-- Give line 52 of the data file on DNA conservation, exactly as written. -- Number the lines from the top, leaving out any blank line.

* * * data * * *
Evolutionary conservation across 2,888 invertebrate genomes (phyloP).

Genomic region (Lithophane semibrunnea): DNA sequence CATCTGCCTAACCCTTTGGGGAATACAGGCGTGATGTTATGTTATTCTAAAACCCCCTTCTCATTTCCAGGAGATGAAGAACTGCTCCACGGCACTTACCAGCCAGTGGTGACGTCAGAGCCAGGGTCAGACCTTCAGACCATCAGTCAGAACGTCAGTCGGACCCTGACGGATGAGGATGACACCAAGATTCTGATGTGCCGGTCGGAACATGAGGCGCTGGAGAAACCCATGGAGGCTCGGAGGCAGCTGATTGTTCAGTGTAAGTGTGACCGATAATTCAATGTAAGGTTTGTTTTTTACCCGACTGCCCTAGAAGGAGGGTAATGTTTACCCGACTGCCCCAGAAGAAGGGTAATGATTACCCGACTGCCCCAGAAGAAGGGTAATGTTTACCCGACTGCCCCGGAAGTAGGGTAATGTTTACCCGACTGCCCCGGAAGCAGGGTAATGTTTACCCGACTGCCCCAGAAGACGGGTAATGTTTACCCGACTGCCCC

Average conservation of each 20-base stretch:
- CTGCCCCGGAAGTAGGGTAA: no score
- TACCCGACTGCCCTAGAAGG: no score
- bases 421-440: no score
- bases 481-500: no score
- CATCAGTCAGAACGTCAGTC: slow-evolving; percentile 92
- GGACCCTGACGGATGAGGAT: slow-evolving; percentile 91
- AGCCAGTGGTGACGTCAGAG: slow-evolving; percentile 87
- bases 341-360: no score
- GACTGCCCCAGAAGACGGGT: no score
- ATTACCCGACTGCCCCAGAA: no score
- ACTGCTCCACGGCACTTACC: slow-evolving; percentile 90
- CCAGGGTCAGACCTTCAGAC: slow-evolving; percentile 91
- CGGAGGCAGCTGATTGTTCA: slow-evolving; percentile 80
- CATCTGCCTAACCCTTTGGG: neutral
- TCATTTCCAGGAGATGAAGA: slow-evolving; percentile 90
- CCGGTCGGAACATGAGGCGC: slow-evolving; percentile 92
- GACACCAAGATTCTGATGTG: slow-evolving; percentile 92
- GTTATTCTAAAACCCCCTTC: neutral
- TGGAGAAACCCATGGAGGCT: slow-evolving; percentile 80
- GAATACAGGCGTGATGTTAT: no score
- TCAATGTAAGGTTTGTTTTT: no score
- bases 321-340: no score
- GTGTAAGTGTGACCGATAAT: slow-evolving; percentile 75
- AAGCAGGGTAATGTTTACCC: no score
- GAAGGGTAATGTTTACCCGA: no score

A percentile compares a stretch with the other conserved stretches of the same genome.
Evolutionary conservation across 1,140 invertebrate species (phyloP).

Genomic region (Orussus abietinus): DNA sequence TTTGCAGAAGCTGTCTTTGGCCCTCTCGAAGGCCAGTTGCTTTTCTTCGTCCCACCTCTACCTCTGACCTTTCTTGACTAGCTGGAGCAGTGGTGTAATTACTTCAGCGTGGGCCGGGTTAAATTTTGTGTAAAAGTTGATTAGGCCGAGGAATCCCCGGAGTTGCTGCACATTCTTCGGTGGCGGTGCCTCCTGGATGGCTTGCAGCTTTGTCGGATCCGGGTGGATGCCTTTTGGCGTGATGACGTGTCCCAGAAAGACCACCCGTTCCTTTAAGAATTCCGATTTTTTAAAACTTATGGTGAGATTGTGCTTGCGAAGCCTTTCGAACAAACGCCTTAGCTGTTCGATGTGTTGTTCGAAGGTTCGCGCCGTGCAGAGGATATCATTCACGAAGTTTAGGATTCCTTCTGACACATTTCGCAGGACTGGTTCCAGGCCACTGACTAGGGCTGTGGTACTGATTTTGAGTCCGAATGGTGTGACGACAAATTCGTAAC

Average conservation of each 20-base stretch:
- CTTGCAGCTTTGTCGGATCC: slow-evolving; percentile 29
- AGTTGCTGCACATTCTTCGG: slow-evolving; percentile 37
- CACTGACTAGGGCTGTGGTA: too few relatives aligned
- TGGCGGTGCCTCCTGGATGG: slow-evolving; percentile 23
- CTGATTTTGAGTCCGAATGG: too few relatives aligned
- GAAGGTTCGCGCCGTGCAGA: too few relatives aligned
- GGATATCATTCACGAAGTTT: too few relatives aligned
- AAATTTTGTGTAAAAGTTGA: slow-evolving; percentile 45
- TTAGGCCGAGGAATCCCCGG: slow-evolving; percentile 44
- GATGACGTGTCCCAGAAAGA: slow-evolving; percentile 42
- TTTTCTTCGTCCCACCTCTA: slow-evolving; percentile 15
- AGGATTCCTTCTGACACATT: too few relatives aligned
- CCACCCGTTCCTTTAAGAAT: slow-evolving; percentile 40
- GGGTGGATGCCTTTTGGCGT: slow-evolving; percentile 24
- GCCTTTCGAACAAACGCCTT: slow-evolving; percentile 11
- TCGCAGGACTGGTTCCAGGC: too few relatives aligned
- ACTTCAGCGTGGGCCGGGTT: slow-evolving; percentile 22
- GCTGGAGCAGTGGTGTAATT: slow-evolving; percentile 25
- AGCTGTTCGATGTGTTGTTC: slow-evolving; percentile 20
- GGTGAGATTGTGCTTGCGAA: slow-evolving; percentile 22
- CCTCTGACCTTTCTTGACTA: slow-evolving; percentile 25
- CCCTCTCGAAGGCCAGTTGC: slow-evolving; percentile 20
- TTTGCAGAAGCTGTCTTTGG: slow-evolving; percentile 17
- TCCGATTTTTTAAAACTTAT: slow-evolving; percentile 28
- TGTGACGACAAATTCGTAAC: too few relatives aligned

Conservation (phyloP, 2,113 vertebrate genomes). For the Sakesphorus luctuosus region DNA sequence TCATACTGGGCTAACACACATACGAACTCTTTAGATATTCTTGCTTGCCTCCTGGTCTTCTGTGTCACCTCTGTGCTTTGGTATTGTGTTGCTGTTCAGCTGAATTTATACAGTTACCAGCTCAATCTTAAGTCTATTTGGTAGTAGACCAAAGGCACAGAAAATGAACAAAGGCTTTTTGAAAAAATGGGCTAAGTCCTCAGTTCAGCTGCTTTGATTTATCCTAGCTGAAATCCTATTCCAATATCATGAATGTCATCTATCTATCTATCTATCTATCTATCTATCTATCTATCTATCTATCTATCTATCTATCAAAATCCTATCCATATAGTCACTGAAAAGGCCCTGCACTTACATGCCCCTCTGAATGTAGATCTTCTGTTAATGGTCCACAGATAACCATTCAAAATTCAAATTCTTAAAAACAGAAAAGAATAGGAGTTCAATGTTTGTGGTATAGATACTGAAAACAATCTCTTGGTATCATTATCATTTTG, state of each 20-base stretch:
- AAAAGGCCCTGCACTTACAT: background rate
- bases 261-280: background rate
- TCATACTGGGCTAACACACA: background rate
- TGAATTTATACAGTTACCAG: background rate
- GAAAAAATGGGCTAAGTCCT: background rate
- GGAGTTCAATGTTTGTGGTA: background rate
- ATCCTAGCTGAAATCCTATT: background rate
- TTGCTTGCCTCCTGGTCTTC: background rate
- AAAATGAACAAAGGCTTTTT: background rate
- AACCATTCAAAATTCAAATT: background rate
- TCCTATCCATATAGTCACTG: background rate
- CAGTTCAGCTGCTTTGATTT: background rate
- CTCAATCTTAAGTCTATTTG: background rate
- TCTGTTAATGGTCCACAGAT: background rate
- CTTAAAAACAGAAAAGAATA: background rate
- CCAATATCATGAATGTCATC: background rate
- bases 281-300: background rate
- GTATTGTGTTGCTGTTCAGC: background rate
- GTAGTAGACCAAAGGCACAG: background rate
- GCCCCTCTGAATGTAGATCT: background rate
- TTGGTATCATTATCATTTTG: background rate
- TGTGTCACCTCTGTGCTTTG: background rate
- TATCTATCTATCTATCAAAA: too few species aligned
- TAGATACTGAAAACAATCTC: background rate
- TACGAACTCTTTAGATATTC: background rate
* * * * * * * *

- GGTGAGATTGTGCTTGCGAA: slow-evolving; percentile 22